RPNs/LPNs vs. RNs - page 4
I know this has probably been discussed a fair amount on this forum, but as a RPN/LPN that is currently bridging to become a RN, I wanted to share my experiences, questions, and conclusions about the... Read More
Jun 14, '10Quote from Fiona59why would you expect them to consult with RPN's who are done school? Why on Earth?Actually there are three types of nursing professionals in Canada (the practical nurse, psychiatric nurse and registered nurse).
Very little (if any) consultation has been with actual working nurses on how their eduation should change. The Registered Psychiatric Nurses (RPN) are being told their education has to become a degree programme to fall in line with the RN education. This has led to a scramble to get into the Psychiatric Nursing field because not all students can afford four years at University. There are some fantastic RPNs working the surgical and medical units in my hospital (their education allows for experiences in all areas of care but their primary focus is on Mental Health).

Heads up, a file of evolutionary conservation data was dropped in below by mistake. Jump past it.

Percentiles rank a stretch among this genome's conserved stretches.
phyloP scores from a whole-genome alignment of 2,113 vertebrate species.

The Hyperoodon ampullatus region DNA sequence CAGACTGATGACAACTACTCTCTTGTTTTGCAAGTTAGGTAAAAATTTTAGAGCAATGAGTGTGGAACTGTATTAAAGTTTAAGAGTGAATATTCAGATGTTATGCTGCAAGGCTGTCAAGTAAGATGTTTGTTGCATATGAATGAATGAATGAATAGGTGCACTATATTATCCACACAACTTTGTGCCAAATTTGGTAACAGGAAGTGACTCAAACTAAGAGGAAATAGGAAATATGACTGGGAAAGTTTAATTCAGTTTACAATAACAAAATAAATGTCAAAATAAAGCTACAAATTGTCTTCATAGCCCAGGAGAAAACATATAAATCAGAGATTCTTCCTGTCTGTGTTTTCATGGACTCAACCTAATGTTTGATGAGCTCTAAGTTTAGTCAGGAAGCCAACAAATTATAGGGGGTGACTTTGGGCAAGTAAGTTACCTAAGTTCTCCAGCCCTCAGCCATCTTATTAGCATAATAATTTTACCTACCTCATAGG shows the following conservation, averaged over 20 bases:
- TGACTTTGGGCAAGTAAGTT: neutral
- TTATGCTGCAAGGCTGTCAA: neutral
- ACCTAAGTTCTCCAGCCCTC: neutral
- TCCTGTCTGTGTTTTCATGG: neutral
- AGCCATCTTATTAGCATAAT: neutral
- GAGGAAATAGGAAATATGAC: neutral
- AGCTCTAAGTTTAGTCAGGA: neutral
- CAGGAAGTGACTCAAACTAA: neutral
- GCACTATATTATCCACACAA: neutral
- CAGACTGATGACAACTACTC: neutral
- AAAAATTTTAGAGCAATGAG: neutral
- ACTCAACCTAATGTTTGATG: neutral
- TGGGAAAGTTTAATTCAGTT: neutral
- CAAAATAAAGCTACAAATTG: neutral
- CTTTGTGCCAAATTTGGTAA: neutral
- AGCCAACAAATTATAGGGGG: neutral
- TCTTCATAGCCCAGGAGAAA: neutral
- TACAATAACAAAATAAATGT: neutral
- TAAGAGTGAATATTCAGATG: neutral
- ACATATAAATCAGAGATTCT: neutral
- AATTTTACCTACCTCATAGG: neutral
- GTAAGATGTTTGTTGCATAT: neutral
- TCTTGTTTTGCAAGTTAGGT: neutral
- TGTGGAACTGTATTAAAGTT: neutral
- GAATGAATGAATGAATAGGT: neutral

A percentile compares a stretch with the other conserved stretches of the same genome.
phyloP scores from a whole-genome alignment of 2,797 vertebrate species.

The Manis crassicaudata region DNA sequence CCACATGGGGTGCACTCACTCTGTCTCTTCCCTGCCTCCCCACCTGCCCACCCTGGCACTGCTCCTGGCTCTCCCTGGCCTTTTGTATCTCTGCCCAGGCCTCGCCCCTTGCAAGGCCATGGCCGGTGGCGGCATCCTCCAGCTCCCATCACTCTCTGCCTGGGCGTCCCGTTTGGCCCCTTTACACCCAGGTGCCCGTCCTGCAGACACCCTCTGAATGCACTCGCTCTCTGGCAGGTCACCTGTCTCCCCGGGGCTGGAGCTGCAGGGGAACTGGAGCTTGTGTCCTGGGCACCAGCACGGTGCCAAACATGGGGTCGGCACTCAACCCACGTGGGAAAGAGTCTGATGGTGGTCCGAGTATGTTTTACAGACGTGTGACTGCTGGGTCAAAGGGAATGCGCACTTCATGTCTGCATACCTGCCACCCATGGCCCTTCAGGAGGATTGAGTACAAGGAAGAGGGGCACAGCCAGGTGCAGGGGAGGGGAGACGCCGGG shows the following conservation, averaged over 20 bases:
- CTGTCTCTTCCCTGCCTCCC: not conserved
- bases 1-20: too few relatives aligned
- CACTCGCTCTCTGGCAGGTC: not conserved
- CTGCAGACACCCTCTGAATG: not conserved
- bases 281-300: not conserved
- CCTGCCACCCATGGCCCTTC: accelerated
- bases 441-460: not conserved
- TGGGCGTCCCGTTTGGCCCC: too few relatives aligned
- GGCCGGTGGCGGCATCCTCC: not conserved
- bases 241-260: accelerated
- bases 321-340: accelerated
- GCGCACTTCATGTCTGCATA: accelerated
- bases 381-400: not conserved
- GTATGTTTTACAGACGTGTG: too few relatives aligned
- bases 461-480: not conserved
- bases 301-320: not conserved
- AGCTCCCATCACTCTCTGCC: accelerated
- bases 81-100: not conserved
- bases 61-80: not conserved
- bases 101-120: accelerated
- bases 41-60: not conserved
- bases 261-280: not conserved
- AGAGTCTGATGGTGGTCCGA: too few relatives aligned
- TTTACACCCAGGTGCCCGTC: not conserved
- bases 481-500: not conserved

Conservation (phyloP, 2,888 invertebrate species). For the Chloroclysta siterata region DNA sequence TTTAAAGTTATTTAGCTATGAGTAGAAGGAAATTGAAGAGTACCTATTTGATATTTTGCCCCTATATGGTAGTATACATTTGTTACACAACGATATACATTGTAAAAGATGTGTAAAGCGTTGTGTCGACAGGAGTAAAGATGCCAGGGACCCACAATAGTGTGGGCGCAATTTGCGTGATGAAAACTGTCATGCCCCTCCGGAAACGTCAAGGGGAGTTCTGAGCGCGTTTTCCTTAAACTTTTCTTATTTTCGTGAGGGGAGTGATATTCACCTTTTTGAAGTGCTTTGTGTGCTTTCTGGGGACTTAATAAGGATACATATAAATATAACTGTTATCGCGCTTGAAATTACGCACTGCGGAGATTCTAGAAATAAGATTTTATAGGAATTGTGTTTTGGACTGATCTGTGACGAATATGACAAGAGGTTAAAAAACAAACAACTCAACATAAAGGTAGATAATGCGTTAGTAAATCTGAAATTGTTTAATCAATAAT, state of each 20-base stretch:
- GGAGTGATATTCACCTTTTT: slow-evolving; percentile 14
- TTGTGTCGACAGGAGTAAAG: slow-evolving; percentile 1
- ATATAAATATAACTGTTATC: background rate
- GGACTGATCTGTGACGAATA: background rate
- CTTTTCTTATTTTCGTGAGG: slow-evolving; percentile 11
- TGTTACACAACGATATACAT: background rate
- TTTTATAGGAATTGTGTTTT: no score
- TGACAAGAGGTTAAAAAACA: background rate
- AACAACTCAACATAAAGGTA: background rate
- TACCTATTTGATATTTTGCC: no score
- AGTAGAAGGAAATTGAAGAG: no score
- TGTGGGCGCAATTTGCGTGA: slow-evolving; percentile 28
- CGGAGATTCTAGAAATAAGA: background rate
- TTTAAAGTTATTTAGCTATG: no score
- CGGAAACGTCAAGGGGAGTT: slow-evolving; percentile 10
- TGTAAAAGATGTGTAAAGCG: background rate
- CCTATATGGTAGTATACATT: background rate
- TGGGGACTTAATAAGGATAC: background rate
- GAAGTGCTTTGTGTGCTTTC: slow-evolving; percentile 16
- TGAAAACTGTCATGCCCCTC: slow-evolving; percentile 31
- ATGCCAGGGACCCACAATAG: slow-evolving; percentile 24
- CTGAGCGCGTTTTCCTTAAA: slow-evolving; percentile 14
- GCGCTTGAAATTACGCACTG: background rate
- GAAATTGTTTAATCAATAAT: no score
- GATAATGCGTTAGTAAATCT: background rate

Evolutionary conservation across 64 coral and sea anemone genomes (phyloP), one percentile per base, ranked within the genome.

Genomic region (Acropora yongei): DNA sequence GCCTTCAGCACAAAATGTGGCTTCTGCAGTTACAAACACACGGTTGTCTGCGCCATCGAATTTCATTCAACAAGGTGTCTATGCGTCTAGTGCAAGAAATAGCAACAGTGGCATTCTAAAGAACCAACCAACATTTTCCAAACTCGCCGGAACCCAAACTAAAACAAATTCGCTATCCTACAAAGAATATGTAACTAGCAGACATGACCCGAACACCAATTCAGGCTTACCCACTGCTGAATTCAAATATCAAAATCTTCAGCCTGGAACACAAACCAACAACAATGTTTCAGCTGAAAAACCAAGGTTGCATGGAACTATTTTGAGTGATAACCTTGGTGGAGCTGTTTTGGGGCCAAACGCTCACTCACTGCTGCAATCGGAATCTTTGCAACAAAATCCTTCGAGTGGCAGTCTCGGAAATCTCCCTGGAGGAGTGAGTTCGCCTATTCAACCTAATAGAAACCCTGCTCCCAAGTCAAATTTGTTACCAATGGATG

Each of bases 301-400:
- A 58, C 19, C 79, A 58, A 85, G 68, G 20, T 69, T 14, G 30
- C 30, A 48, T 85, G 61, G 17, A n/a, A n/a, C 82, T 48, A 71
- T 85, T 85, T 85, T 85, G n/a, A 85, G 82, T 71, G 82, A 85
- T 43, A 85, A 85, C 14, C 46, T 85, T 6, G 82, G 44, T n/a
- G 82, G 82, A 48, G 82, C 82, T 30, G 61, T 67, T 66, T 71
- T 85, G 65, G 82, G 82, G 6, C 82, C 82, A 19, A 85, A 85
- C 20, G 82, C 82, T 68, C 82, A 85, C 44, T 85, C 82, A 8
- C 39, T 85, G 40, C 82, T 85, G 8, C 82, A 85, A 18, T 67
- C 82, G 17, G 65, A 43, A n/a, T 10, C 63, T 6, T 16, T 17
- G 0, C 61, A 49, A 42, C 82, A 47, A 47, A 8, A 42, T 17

Nobody consulted the working RPNs to see if they felt their patients would be better served by a degree based nurse.
The provincial colleges very rarely consult their membership on how we feel that our next generation should be educated. I remember when the Practical Nursing programme was changed to include all the first year university Arts courses. Nobody consulted with the working nurses. The strange thing was that many working LPNs already had these courses under their belt prior to taking their nursing education. The new grads are no different from the "old" grads, they just have a bigger student loan.